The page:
Germany’s National Parks: Lower Saxony Wadden Sea National Park

The Wadden Sea is one of Germany’s hidden gems, which makes Lower Saxony Wadden Sea National Park a gem within a gem. Located on the North Sea coast of the German state of Lower Saxony, the park includes the incredible East Frisian islands, with their beautiful sand dunes, unique salt marshes, and mudflats. Named a UNESCO World Heritage Site in 2009, the park contains more than 10,000 species of flora and fauna. But the park is more than just a natural paradise: visitors will never be short on entertaining activities. Here are four great things to do in Lower Saxony Wadden Sea National Park.

Take a carriage ride across the Wadden Sea mudflats

Unless you’re less than 10 years old, mudflats might not seem all that entertaining. The tide goes out, and the muddy world below reveals itself…and so? But the Wadden Sea mudflats rarely inspire a ‘meh’ response in visitors. Why? First of all, the mudflats are teeming with life. We’re talking worms, shrimp, crabs, birds, and little kids chasing birds. Next, the flats are awe-inspiring: they reveal the connection between the land, the sea, and even islands in the sea.

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And, in Lower Saxony Wadden Sea National Park, mudflats are also transformed into roads, in the form of horse-drawn carriages (or Wattwagen, in German) that criss-cross them. At low tide, the carriages take passengers from the coastal town of Cuxhaven to the island of Neuwerk. It’s one of the few places in the world where you can reach an island without a boat!

The prices are a bit steep, but worth it: for children up to 9 years of age, a round-trip ticket costs €30. For everyone else, the cost is €70. Carriage/boat options are also available, as are lodging passes for staying on Neuwerk. More information is available at

See Harbor Porpoises in their Natural Habitat

It may seem odd to think that pods of small dolphin-like mammals live in water as cold and rugged as the North Sea. But they do, and springtime and early summer offer wonderful opportunities to see them!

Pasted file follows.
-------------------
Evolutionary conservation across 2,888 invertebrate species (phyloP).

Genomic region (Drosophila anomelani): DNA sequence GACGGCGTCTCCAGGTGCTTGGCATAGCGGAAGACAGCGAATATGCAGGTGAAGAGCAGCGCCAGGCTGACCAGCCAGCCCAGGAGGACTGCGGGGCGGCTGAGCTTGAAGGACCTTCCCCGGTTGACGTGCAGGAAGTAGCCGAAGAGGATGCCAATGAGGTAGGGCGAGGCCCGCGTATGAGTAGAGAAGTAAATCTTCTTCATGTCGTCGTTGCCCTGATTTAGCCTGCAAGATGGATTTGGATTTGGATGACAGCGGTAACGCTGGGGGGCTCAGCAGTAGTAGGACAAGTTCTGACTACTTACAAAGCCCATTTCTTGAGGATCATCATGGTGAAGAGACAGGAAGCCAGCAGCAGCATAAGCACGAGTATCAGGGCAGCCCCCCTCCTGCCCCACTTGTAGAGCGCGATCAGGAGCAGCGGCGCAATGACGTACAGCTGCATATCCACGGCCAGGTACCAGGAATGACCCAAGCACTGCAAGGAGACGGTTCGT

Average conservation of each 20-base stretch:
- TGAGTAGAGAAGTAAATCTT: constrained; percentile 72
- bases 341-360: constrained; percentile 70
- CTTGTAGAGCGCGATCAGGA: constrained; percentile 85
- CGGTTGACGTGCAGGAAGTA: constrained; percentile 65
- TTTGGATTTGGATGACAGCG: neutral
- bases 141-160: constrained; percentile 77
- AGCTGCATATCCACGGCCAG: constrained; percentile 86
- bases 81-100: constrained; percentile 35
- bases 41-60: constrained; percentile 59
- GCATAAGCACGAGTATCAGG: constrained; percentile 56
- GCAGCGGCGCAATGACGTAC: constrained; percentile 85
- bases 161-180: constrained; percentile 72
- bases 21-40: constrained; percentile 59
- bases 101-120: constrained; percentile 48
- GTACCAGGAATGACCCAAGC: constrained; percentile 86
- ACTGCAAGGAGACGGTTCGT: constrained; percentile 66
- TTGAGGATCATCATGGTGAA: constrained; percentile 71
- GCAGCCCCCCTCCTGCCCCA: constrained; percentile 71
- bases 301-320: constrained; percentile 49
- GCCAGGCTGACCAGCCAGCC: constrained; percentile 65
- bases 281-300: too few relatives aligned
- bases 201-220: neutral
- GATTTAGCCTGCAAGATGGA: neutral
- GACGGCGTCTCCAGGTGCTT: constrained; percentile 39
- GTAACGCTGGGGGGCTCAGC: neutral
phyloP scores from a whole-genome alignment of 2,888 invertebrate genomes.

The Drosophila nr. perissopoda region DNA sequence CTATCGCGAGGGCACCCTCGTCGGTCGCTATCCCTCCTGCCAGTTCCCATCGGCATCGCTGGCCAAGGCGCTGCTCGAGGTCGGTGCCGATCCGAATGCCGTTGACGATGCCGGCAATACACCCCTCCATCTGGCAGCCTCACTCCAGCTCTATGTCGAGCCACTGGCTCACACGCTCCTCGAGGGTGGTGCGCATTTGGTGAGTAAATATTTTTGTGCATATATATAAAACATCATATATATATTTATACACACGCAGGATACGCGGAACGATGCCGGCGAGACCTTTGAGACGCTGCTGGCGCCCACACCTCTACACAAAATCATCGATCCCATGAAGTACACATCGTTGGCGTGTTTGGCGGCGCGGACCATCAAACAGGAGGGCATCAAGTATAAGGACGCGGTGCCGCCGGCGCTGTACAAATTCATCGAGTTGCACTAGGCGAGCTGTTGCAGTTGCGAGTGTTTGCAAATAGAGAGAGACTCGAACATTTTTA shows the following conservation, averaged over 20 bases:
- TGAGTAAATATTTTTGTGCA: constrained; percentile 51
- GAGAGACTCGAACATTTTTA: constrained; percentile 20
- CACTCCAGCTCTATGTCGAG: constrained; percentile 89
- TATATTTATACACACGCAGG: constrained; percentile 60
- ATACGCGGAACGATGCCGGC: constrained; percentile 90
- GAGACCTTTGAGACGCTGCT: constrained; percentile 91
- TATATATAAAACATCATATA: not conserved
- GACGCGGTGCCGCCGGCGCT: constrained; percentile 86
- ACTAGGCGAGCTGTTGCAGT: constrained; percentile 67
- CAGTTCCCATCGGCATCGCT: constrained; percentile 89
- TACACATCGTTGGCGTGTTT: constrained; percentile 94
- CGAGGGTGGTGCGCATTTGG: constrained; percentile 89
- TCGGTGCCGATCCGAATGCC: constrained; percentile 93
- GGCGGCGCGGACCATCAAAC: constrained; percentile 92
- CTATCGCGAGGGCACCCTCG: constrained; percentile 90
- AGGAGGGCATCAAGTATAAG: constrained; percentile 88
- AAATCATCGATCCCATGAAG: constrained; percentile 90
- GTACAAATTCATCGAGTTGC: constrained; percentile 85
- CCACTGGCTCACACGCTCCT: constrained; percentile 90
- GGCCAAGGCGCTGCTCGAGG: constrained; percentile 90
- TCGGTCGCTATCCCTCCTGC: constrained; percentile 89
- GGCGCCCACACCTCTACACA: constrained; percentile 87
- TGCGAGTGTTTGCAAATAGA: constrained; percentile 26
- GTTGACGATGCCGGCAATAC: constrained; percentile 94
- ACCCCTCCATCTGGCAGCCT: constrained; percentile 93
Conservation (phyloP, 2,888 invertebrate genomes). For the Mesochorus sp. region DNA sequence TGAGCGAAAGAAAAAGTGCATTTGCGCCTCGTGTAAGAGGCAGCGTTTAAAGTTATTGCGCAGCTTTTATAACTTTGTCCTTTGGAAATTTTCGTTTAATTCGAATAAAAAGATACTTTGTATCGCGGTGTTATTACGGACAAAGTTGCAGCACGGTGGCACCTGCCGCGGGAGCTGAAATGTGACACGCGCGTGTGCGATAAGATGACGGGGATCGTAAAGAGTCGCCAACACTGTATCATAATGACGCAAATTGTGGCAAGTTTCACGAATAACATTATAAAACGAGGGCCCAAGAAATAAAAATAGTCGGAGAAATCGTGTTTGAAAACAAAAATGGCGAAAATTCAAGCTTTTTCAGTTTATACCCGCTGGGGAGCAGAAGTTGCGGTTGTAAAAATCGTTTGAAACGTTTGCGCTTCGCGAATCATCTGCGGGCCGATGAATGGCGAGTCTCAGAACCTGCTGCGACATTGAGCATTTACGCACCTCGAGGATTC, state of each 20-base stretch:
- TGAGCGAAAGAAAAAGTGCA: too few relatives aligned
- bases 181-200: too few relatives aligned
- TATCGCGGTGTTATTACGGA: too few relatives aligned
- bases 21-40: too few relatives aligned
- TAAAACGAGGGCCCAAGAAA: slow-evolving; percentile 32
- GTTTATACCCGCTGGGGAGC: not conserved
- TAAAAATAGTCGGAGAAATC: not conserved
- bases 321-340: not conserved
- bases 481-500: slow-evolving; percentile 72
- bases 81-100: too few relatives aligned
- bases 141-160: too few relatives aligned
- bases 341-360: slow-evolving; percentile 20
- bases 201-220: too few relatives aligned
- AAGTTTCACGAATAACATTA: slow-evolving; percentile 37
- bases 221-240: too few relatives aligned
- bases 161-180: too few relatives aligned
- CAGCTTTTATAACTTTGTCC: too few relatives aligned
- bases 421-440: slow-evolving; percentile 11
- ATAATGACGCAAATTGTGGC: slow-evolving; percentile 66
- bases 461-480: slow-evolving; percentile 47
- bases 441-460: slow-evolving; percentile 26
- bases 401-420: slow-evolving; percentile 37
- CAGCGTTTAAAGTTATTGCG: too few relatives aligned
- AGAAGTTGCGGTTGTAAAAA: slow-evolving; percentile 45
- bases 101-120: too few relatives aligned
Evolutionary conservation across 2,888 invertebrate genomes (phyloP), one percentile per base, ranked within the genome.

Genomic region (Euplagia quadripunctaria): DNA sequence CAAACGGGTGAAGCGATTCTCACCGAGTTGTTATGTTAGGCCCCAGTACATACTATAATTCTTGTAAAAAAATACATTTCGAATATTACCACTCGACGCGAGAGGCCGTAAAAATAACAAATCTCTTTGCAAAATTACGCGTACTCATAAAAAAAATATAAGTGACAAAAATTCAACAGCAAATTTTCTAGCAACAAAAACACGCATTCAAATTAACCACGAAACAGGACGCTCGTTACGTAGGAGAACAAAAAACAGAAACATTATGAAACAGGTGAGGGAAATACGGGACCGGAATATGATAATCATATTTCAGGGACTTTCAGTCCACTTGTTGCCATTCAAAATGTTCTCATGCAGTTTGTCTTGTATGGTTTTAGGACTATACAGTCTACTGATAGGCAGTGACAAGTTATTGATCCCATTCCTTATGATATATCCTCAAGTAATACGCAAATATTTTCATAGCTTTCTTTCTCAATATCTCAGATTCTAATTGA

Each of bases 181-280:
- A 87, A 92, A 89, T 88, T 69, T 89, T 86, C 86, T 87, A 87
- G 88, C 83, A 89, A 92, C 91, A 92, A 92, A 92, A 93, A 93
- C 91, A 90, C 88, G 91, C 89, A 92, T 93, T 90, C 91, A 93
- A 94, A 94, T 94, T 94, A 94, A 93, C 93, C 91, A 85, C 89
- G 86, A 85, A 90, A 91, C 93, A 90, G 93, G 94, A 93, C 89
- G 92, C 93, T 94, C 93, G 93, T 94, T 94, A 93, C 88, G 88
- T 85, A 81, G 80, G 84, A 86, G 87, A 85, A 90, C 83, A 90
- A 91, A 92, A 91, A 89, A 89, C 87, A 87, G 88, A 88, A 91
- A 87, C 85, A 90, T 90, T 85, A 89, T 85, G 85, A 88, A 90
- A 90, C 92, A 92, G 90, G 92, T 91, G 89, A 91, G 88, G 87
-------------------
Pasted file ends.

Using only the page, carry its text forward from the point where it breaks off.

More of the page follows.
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Shy by nature, and with a population that is threatened in the North Sea by shipping, fishing, and other commercial activities, the porpoises aren’t always easy to sea. But it’s worth your time to try and see them. They are the only ones of their kind in German waters, and they’re also valued and beloved as a “sentinel species” – i.e. one that gives scientists clues as to the overall health of an ecosystem.

Guided sea tours to see the porpoises can be booked at the Wadden Sea Visitor’s Center in Wilhelmshaven. Timetable and ticket information is available at

Visit the Fisherman’s House Museum in Norderney

Norderney is a blast. A sandy, thriving, shopping-friendly East Frisian island (and its eponymous town) just off the coast of Lower Saxony, it makes for a great day trip. You can grab a bite to eat, wander the beach, and contemplate the sea.

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You can also go to the Fisherman’s House Museum, which is really well done and surprisingly entertaining. The museum opened in 1937, and does a great job of showing how island families lived and worked almost a century ago. While there, visitors can learn about Norderney island’s development, history, fishing industry, and culture.

In jiving with the island vibe, the museum is only open three days a week (Monday, Wednesday and Friday), unless you schedule a large (15+ people) group tour. Entrance is free for children under 7. Adult tickets cost €6, and youth tickets cost €3. For more information, visit

Get sandy on the island of Spiekeroog

Spiekeroog is one of the best East Frisian islands, mostly because it seems so wild. Located less than 6 kilometers from the German mainland, and car-free, Spiekeroog contains thousands of acres of sand dunes, most of them untouched and unspoiled.

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Low tide is a high time on the island. When mudflats appear, visitors can swoop in (along with omnipresent birds) to check out the shell life. You’ll see thousands of mussels and oysters doing their absolute best to burrow out of harm’s way.

Ferry information is available at:

Getting to Lower Saxony National Park

By car, the park’s visitor center at Wilhelmshaven is just under 6 hours from Kaiserslautern, 5.5 hours from Wiesbaden, and 6.5 hours from Stuttgart.

Categories: Attractions, Kid Friendly, Rest of Germany, Rest of Germany, Rest of Germany, Road Trips, Travel